4 So, I think knowledge is good. I think in science, where it's hard for the people without a lot of scientific or medical background, I think somebody needs to be responsible for trying to balance and filter it, and make it yet widely available, and I think the MS Society has done a very good job of that. >>Rick Somers: What is it they say, that knowledge can be a dangerous thing if it's in the wrong hands? >>Robert Lisak: It can be. It can be. The idea is to not prohibit the dissemination of knowledge, but if you can't keep it out of the wrong hands, which you can't under these circumstances, is to make sure that the right hands give the best of how to interpret that new information and that knowledge. Again, a reputable group like the National MS Society, some of the other partners in the MS coalition, like the Consortium and several others, have no axe to grind and can give a balanced view. >>Rick Somers: Let's get back, because I did want to ask you about clinical trials. When I was diagnosed back in the mid 1990s, which all of a sudden is now turn of the century, I was invited by my MS doctor to participate as a newly diagnosed patient in a trial, and I didn't know exactly what that meant. Talk me through, first of all, how people get involved in trials other than being invited. And then once they do, moving forward, just give me kind of a snapshot. >>Robert Lisak: Well, clinical trials are, as you probably know, as you're involved with this, are divided into different types. There are local clinical trials that are just out of one or two institutions, and there are others that lead to larger trials. So, we have, as you know, Phase I trials. Phase I trials are mainly safety and dose finding. Phase II is proof of concept. They are usually relatively brief, they have much larger number of patients. And they often use a surrogate endpoint to try to get a relatively quick idea of whether this is a Page 4

5 promising drug or a promising line of clinical trial research, or whether it's likely to be a dead-end and not worth wasting both patient, physician time, pharma time, NIH, MS Society time on it. And those are the so-called Phase II. And we use MRI a lot in those, especially for relapsing-remitting MS. The Phase III are what we call the pivotal trials, and those have to have a clinical outcome as their main outcome, at least in the United States, for the FDA to license a drug, if it's new. And to allow the company to promote the drug, if it's already on the market for some other disease. And those trials require large numbers, because MS is quite a variable disease, especially relapsing-remitting MS early on. So, you have these types of trials which are important, and they have primary outcomes, which is usually clinical. And then secondary outcomes, such as MRI and sometimes laboratory studies, and so forth. >>Rick Somers: Tell me about the terms double-blind and placebo, which are terms that people will encounter. >>Robert Lisak: So, double-blind means that the patient does not know what therapy they're on, nor do the investing physicians. So, if you take a standard pivotal trial, the patient doesn't know if they're getting a dummy injection or a live drug, or a dummy pill or a live pill, potentially live pill, meaning the drug under test. And the physicians involved, and we usually have what we call a treating physician and an examining physician, they don't know either. So, the computer knows, which allows us, in case of any problems, if necessary, to break the code and take the patient out of the trial, if there is a safety issue. But this allows as objective as one can get in doing a clinical trial in a variable disease. So, that's what double-blinded means. There are Page 5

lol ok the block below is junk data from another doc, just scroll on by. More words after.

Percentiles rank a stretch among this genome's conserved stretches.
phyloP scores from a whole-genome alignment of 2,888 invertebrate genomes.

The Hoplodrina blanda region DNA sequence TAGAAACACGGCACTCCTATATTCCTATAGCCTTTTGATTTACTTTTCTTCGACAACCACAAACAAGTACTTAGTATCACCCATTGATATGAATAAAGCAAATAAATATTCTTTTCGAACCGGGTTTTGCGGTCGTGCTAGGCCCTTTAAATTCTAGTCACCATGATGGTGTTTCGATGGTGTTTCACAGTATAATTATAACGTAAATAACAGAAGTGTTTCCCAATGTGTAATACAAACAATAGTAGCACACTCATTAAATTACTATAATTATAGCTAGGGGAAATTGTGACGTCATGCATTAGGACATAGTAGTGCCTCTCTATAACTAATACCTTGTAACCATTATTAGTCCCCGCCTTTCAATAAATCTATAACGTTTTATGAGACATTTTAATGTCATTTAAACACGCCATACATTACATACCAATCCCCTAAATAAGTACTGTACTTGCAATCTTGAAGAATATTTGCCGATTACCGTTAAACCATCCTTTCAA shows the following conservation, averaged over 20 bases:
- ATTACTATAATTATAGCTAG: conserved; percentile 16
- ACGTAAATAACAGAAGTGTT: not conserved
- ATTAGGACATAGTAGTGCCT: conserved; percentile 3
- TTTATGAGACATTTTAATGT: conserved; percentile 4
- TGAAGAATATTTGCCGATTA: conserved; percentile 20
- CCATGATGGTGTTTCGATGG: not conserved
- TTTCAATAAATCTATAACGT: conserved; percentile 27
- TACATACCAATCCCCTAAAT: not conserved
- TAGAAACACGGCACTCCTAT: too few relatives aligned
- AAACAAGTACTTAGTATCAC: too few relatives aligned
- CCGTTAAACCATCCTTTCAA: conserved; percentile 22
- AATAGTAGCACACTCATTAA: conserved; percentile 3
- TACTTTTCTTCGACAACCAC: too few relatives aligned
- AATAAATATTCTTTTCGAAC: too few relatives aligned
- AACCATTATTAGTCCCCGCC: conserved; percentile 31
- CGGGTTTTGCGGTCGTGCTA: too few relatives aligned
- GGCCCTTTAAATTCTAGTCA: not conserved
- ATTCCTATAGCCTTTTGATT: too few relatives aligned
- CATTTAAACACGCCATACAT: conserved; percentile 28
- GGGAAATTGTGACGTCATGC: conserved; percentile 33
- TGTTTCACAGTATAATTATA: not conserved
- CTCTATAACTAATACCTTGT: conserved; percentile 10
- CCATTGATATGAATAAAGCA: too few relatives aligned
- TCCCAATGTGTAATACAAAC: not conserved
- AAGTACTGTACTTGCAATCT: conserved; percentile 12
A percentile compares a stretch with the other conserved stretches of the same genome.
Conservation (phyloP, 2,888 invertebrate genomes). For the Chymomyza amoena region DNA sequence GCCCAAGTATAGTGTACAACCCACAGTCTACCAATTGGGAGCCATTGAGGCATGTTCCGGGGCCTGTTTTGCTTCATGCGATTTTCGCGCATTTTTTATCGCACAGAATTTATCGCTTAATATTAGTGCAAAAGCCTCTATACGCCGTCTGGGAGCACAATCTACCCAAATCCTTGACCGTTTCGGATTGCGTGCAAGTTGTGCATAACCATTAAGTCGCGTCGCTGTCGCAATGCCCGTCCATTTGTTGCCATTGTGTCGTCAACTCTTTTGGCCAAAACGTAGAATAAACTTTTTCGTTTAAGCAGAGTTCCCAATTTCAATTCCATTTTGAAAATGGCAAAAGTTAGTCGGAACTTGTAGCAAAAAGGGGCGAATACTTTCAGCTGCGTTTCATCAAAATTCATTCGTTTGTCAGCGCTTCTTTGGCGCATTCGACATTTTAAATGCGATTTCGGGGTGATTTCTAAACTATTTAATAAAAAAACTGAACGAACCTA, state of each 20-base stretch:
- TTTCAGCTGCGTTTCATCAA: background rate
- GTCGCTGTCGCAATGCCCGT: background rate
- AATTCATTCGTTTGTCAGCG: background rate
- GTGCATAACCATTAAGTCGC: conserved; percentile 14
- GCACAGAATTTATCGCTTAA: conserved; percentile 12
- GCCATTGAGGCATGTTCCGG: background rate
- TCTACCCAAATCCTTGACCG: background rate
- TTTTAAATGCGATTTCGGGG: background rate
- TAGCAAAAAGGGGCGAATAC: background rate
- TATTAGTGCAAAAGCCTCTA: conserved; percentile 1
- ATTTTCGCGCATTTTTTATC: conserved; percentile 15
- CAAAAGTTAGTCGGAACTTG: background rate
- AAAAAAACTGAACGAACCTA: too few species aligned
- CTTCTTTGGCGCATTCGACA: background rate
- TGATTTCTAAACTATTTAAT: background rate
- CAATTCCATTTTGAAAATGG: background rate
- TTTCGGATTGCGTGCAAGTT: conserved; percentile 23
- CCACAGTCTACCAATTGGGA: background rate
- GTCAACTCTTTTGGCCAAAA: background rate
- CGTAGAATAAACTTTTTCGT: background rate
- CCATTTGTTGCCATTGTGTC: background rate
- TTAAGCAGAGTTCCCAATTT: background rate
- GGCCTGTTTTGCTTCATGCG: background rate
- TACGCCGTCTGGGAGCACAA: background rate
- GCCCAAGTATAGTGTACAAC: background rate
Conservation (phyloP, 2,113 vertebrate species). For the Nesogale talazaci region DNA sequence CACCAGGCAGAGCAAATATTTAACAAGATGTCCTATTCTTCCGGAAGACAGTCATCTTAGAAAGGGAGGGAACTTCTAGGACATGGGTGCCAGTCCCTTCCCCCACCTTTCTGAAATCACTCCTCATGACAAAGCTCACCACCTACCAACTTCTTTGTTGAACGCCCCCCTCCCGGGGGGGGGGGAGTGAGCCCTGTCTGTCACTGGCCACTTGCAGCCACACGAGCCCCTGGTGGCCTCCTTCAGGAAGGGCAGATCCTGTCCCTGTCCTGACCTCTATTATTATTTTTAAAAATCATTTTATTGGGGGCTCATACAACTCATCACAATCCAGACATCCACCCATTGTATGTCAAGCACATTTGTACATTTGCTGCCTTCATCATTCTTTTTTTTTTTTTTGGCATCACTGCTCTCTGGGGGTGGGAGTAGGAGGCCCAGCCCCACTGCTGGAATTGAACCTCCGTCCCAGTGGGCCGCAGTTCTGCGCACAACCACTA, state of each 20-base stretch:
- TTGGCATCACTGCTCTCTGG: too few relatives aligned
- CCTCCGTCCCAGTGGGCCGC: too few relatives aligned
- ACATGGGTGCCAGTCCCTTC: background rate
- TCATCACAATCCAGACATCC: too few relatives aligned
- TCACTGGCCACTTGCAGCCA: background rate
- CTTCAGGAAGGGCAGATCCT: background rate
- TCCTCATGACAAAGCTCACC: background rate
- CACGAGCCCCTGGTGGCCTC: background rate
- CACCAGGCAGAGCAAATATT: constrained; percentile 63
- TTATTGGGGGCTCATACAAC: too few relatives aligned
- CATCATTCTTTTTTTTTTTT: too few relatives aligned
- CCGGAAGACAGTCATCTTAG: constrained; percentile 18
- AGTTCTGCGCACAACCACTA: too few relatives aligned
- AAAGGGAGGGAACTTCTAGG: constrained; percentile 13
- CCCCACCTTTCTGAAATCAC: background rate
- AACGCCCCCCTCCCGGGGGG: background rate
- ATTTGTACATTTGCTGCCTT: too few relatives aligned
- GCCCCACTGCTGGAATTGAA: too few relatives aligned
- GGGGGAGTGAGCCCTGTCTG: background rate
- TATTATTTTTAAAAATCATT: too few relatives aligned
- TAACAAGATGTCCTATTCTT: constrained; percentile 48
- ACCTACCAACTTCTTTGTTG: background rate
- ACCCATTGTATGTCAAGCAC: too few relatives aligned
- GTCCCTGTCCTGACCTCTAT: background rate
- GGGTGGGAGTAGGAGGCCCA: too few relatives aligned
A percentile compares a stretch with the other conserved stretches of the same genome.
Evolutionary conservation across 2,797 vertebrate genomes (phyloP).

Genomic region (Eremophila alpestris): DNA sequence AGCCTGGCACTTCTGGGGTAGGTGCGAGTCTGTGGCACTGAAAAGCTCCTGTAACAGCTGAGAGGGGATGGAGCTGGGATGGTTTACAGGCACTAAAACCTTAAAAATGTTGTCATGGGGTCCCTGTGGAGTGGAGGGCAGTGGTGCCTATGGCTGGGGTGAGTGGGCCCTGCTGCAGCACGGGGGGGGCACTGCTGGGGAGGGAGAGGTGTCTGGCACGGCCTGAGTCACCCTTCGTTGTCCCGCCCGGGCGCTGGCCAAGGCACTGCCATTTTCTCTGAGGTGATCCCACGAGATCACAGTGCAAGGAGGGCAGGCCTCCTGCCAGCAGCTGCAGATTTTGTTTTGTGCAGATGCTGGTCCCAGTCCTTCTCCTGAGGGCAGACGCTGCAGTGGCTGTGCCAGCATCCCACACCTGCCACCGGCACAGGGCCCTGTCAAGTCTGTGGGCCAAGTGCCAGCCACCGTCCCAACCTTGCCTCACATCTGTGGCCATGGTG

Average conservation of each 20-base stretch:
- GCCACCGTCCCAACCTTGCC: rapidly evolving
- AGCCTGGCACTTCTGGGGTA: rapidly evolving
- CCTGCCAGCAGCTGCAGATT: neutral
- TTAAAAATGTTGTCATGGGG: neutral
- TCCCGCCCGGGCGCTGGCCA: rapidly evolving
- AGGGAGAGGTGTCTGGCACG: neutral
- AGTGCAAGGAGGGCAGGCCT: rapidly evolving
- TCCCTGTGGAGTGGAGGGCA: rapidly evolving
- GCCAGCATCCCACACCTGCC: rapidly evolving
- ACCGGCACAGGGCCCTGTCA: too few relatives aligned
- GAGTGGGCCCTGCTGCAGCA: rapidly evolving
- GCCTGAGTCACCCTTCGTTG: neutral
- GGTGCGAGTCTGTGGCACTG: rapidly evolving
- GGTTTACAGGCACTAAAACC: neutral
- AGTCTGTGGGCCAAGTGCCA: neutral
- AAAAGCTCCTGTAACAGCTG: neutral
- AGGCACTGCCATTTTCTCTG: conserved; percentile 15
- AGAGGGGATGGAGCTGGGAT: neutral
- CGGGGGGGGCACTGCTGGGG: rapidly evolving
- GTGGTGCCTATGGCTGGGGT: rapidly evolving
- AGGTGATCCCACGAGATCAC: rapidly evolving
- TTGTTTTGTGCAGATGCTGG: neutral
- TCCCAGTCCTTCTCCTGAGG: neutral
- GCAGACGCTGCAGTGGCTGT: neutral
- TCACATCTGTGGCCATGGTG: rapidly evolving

6 single blind, where the patient knows but the physician doesn't. Those are sometimes done. Then you have the other type of question about placebo. So, placebo means that a group of the patients, sometimes half, sometimes a third, depends on what's being studied, are getting an inert substance. That is, if it's an injection it's frequently the carrier that the active drug, or the presumed active drug, is dissolved in. If it's a pill, it's often the same material that is used to help make up the pill of the drug being tested to try to allow for variation in the disease where patients may not have relapses or may not progress if they're on placebo. And we need to know if the drug is better than nothing, or placebo, which is usually better than nothing as well. And when you look at people who have not bee in trials. >>Rick Somers: These are highly monitored through every step of the way. >>Robert Lisak: These are monitored every step. FDA is involved, the funding agency, if it's an NIH trial is heavily involved. Every institution that participates has to have their own institutional review board review these and make sure that they feel they're ethical and safe. And any significant side effects, whether the patient may be on placebo or not, get reported back to the central coordinating center, and get reported to the local IRB board. And if it's a significant one, even if it comes from another center, our center would know about it, because it would then be sent through the centralized coordinating center, so that these are safe, as safe as can be. Now, there are no guarantees and no one should think that these are not potentially a problem. The Phase I and Phase II studies should hopefully pick up significant safety side effects, but since they tend to be shorter studies, sometimes they don't. And I think that patients Page 6